• 1
    @MickG Radio silence since the pandemic started, unfortunately. – Draconis Jan 19 at 0:03

Puglia 2007

As announced in his comment, AlexB got ahold of Puglia 2007, sent it to the mods, and our tricipitous mod forwarded it to me. I read it, and I can now answer that part of this question.

So, with a lot of pretty solid arguments, the article proposes the following collage of P.Oxy. 1787 fragments (where 87(13) and 87(14) have swapped numbers):

enter image description here

From this, we can see the following:

  1. The famous mysterious line endings are actually from P.Halle, the leftmost fragment in the pic, and were missed by all previous transcribers;
  2. The joining of P.Halle with P.Oxy. 1787 fr. 3 is exactly as I guessed in my answer to the question of this question's body;
  3. Thanks to the topmost fragments, P.Halle must have lost three lines at its top, whence 5 lines reside between τύχοισα and the other fragment; or rather, at least 5.

The last missing bit is: "Why exactly five, and not, say, six?". Well, let's look at the other fragment that goes before this collage:

enter image description here

See that little protrusion at the bottom-right? It's empty. This means the last line of the fragment was the last of its column.

Now, we may say, "Why should we assume this fragment went immediately before the P.Halle lines?". Well, we have good reasons (cfr. history in the question body) to place it before said lines, and if we suppose a full other column between the two, the result is that we have a single poem that is way too long compared to the two whose lines are all partially preserved on fr. 3 and its ends 87(13)+87(14) – and we know those have no extra lines because they are between coronides. Therefore, the lacuna length is settled.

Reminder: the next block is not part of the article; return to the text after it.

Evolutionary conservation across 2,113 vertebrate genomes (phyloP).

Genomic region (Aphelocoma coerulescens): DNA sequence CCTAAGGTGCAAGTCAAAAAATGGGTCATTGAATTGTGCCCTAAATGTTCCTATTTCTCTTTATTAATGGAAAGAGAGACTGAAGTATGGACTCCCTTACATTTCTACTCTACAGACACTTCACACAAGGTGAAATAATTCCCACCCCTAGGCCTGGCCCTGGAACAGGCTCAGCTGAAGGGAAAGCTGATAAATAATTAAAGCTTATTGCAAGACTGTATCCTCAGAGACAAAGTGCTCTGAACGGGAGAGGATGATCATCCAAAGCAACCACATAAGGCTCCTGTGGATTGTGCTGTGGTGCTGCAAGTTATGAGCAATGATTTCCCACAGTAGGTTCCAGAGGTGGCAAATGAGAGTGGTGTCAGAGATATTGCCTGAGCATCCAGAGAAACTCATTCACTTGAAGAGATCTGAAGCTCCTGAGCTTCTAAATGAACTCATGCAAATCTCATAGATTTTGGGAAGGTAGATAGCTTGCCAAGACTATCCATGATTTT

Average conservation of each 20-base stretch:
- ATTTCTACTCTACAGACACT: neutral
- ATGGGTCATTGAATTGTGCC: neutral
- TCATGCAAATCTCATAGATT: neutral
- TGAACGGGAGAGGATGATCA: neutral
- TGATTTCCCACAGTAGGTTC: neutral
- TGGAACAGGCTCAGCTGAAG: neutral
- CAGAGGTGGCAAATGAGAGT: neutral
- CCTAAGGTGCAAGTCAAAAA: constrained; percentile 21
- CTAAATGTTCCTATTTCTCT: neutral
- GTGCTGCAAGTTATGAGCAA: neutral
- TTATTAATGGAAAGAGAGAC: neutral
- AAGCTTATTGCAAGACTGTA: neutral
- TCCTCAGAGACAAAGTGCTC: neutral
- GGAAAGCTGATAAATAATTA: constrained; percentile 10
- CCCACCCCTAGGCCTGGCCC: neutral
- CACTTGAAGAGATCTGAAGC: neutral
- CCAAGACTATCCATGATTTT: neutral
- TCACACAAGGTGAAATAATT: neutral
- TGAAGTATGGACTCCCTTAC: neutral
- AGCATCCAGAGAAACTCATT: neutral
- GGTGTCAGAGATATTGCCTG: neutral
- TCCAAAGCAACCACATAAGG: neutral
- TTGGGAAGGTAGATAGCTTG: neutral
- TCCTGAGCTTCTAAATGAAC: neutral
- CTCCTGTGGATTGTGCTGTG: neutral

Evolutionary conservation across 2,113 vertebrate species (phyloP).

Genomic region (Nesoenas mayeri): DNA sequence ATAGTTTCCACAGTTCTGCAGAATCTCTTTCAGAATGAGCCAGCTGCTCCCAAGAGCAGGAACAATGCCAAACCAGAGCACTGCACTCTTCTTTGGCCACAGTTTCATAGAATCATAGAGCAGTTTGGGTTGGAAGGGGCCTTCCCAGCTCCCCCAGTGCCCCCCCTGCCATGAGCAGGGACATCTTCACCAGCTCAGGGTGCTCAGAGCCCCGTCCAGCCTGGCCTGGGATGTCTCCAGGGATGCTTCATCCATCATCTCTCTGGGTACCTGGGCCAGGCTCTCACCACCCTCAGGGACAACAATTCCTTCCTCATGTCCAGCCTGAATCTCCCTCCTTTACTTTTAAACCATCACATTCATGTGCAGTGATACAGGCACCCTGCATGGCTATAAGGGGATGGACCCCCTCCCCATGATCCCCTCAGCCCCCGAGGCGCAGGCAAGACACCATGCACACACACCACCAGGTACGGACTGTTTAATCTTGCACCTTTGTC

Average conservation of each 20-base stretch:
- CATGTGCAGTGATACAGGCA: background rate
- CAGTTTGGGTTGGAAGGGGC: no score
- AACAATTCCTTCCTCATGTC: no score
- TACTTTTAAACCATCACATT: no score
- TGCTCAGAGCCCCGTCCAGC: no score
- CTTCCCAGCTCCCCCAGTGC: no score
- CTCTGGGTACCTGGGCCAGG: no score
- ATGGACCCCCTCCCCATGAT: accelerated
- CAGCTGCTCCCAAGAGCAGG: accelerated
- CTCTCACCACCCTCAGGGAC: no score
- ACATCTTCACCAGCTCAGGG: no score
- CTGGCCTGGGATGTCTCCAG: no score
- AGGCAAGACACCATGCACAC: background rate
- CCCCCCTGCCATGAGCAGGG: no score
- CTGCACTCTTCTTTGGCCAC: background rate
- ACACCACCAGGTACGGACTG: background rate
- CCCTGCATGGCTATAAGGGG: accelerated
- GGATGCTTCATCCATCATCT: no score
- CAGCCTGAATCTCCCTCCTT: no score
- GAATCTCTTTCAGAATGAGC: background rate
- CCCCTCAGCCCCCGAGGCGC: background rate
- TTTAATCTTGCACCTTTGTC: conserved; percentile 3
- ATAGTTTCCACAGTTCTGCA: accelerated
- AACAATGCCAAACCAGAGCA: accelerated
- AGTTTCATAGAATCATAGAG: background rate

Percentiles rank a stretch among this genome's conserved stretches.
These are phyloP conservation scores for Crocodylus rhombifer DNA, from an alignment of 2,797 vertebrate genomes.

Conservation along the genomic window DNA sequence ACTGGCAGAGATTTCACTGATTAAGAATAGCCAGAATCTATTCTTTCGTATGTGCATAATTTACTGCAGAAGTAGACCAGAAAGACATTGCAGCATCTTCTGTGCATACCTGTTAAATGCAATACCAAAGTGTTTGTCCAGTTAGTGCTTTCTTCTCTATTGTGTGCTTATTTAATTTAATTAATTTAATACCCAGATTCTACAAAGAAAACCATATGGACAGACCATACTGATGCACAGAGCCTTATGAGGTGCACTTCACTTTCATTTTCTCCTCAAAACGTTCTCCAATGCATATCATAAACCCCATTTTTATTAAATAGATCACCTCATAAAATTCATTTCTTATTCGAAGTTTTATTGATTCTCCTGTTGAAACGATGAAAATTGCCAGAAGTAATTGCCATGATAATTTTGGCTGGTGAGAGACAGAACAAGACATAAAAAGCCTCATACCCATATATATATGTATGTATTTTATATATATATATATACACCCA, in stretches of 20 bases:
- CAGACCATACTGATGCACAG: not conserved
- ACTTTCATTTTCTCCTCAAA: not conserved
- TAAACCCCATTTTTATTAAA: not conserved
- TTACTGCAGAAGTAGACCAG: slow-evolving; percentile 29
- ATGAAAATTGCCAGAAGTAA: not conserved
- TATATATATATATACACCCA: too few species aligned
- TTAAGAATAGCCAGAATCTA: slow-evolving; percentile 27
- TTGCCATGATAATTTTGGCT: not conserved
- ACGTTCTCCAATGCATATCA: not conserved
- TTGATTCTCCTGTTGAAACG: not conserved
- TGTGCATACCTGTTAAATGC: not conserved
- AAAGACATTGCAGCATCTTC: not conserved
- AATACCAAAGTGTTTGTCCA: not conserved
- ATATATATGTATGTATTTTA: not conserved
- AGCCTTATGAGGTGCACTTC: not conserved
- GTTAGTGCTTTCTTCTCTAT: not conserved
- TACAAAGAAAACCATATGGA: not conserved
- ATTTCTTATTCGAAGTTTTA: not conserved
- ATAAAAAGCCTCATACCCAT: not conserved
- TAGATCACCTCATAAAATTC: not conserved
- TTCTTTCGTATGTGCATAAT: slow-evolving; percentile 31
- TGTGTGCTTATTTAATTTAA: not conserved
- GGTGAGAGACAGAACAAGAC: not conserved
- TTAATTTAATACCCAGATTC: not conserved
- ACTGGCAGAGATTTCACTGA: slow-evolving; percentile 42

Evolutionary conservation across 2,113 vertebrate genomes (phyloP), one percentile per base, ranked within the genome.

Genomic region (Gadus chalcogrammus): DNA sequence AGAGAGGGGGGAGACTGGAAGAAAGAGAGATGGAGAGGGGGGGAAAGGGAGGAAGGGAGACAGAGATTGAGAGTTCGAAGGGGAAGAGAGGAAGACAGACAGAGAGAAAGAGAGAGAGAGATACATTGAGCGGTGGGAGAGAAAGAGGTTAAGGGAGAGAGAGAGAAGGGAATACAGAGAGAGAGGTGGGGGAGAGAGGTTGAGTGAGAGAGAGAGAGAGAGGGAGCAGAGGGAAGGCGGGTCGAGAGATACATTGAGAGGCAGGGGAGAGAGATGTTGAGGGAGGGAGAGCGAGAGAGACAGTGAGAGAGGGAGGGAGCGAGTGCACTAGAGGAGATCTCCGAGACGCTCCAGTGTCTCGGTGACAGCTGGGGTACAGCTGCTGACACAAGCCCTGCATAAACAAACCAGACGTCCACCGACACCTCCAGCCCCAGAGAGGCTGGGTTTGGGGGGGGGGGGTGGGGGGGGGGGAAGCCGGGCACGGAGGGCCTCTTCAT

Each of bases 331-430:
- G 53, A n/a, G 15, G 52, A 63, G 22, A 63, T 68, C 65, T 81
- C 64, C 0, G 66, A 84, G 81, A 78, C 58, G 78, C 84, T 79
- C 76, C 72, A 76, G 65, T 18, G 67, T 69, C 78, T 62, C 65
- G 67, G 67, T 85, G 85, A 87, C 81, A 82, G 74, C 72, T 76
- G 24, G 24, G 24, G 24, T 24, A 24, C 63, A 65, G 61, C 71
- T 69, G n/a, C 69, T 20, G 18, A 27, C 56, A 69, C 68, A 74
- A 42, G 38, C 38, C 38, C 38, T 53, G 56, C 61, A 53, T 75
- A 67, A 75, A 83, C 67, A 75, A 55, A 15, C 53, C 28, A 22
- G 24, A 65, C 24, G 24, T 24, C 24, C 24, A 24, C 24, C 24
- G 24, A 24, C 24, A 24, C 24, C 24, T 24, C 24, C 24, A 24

Moreover, we can also say that, after the last line of the collage 6.A.vi here, there were 6 lost lines, the line ending in ]ΗΡΟϹ on fr. 3, and then collage 6.A.v. Who knows where the poems split from each other…

P.Oxy. 2506, as far as I can say

In the below list, TBI stands for To Be Investigated

  • Fr. 1 is a mess with fragments (a)-(r) but skipping (f) for whatever reason; no idea why they are combined at all, let alone the way they are; [TBI]
  • Fr. 2 only reads Ο .[ | Π̣, so why is it not Sappho?
  • Fr. 3 is merely ]. Α . .[ | ]ΙΝΤ[, the I looking like a ि, so why is it not Sappho?
  • Fr. 4 contains the beginnings of 15 lines [TBI];
  • Fr. 5 is actually 3 fragments, (a)-(c), no idea why they are combined; [TBI]
  • Fr. 6 is ditto; [TBI]
  • Fr. 7 reads ] . . Λ̣C̣Ọ[ | ]C̣ỊΥΓ€Ρ[ | ]Χ€ΤΙΔΟ[ | ]ΡΟΝΛ€Γ . [ | ]ΤΑΥΤΗ[ | ]Δ€Ν€Ϲ̣[; [TBI]
  • For fr. 8, I agree with the Voigt transcription, pointing out that the Y ending l. 4 and the C starting l. 5 are initially completely unreadable and only identified through context, which I denote with underlines; in particular, that letter in l. 4 is identified thanks to reading the name Γογγύ[λ- in the fragment, which is also why this is Sappho;
  • Fr. 9 reads ] . ΤΑΥ̣[ | ]. ΟΙϹ[ | ]ωΙϹ[ | ].[; [TBI]
  • Fr. 10 reads ] . [ | ]. ϹΟ .[ | ]ωΦ̣[ | ]ΚΡΑ[, could l. 3 read σ]ώφ[ρων, as in Sophron? [TBI]
  • Fr. 11 reads ]ΔΙϹ̣[ | ]ΙΔΙ[ | ]Υ̣Ϲ[; [TBI]
  • Fr. 12 reads ]ωΧ̣ | ]ΙΟ̣C̣; [TBI]